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Trying to ascertain whether anxiety is psychologically-based or due to diabetes can be difficult as diabetes and anxiety symptoms are very similar. Diabetes and anxiety are associated and so specialist care is needed to identify and manage both conditions
Trying to work out whether anxiety is psychologically-based or down to blood sugar can be tricky as both hypoglycemia and hyperglycemia symptoms are very similar to symptoms of anxiety.

Anxiety and diabetes 

Emotions such as fear and anger are regulated by our limbic system which includes several structures in our brain which act as a guard, continually looking out for possible danger. When a potential threat is detected we go into the fight, flight, or freeze mode. Our bodies release stress hormones (primarily adrenaline and cortisol) into the bloodstream which kick-start biological processes and responses to enable us to avoid danger. These mean we can be ready for action and respond quickly. There are a number of physical sensations which arise as a consequence of our body's natural 'flight or fight' response to a challenge:

  • Shortness of breath.

  • Tightness in the chest

  • Feeling dizzy or light-headed

  • Palpitations (thumping in the chest)

  • Muscle pain, such as head and neck pain

  • Needing to urinate/defecate

  • Shaking

  • Perspiring

  • Dryness in the mouth

  • Feeling unable to swallow

  • Visual disturbances such as blurred vision

  • 'Butterflies' in the stomach or feeling nauseous

  • Gastrointestinal symptoms commonly associated with irritable bowel syndrome.

Over the longer term, when people have an anxiety disorder they may have the following issues:

  • Weight loss (generally owing to loss of appetite but on occasion, it can be due to increased metabolism)

  • Changes in appetite – reduced or increased appetite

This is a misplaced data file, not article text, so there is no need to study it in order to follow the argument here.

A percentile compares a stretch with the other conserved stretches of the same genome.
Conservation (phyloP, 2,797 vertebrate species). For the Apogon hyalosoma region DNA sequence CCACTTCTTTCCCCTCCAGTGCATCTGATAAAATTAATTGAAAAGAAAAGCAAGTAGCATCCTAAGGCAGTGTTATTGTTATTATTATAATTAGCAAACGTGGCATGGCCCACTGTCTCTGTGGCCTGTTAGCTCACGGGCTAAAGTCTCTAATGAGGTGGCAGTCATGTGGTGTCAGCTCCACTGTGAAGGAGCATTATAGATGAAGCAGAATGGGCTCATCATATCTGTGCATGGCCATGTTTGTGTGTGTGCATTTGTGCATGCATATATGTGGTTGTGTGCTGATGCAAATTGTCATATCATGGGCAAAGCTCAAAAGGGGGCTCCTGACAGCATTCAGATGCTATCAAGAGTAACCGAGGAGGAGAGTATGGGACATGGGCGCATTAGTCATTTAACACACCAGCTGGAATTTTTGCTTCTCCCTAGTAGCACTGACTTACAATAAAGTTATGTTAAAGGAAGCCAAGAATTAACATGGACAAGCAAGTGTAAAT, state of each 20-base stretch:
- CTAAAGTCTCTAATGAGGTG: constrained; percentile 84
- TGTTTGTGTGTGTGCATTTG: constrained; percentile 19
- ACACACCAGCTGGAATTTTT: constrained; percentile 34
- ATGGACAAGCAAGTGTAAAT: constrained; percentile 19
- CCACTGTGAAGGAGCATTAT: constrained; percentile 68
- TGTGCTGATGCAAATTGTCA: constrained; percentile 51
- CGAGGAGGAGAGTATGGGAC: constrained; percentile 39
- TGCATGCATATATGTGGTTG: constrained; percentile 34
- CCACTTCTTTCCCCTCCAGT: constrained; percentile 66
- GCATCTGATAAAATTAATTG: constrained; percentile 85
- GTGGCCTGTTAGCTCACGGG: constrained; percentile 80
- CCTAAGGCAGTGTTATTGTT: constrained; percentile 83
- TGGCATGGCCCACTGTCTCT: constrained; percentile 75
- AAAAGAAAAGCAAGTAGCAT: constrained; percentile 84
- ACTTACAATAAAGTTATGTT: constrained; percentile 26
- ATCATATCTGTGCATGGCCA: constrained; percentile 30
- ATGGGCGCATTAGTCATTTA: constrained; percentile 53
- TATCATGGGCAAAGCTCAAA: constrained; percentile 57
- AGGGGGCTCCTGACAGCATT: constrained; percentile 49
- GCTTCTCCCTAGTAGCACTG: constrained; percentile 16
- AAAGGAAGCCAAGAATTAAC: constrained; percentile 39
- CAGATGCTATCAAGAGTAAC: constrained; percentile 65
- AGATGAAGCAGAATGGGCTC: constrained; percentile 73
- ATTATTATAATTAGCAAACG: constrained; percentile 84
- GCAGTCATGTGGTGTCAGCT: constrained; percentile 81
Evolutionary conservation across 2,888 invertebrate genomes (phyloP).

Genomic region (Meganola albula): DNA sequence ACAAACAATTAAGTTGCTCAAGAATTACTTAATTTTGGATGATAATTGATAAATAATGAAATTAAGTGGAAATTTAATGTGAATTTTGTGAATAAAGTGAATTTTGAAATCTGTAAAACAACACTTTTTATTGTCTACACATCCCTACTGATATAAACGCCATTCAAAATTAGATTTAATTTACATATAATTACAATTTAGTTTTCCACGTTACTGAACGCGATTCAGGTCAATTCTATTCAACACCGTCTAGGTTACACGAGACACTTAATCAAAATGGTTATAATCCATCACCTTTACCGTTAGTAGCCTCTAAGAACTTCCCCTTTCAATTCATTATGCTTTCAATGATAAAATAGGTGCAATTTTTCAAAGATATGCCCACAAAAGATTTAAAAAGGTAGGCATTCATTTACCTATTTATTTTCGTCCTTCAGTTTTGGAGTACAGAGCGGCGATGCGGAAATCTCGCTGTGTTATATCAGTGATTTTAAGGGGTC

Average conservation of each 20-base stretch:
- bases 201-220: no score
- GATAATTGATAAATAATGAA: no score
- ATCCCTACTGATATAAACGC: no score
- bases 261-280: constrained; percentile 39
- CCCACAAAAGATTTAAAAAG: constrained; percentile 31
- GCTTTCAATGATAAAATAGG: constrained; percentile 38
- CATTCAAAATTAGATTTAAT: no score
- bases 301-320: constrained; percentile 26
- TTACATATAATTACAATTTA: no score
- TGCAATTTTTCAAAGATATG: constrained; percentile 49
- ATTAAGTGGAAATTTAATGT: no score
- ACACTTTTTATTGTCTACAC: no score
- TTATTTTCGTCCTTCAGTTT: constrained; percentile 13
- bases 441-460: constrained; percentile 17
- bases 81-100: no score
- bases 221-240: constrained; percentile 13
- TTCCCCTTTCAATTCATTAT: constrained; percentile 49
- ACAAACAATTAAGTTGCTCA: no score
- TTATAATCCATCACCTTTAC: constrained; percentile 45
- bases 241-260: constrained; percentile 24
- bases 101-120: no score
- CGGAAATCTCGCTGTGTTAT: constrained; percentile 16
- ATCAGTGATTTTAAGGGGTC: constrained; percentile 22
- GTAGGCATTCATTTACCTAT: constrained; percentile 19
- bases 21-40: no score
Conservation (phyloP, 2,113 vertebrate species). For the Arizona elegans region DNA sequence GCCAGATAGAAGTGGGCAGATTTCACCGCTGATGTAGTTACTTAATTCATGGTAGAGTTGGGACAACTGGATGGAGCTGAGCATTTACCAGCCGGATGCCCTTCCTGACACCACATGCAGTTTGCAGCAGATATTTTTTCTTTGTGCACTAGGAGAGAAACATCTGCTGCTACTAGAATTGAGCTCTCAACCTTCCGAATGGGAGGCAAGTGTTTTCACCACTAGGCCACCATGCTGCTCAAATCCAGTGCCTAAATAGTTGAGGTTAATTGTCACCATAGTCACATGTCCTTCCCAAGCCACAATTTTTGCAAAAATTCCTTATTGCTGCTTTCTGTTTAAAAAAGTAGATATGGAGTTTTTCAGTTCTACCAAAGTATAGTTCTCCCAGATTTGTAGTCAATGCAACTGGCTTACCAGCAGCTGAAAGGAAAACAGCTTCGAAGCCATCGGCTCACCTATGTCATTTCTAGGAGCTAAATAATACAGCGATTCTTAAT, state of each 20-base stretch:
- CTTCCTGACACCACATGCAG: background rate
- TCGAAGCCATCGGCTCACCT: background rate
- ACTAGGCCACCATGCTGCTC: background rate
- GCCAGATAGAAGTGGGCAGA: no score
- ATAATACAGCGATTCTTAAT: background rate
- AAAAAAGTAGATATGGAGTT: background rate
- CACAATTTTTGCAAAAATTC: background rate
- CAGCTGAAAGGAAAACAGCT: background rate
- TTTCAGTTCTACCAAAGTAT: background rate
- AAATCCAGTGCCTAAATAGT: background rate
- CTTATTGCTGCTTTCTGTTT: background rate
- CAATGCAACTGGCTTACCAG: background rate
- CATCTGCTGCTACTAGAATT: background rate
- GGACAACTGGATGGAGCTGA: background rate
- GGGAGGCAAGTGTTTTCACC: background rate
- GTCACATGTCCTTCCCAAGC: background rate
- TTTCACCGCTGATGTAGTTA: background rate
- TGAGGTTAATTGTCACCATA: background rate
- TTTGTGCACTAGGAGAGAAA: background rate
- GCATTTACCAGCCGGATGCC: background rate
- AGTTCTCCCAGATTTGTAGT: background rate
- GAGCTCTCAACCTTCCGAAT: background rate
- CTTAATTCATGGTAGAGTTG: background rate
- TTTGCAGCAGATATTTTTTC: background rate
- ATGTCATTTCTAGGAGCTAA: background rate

• Feeling extremely tired or lethargic

  • Poor physical health (as severe, chronic stress impacts upon the immune system's ability to function)

  • gastrointestinal issues

Symptoms of diabetes include:

  • Frequent need to urinate

  • Feeling very thirsty or having dryness in the mouth

  • Feeling perpetually hungry despite eating

  • Overwhelming fatigue

  • Blurred vision

  • Difficulties with healing

  • Weight loss

  • Tingling, pain, or numbness in extremities

  • gastrointestinal problems such as irritable bowel symptoms and diarrhea.

Therefore we can see the overlap between the conditions can be quite considerable and lead to confusion not only with an initial diagnosis but also in terms of subsequent events.

Living with diabetes

Diabetes impacts upon your body’s ability to produce and use insulin. People with the condition use a variety of treatments to enable their bodies to process the glucose in their blood and turn it into energy. Type 2 and type 1 diabetes are a markedly different condition with varying etiology (causes) and different treatment approaches.

Whilst nowadays living with diabetes is a manageable state of affairs, the nature of the condition and process of managing it can be stressful. For many, this stress is part of their condition and does not become pathological; however, for some, it becomes sufficiently severe that it has a significant impact on their day-to-day living. With diabetes, people may worry about a multitude of things that can lead to anxiety; both short and long-term. For example, the risk of renal failure and heart disease are increased in those with diabetes as is neuropathy or nerve damage which generally affects the extremities. Poorly managed diabetes can, long term, lead to necrotic digits/toes and amputations, for example.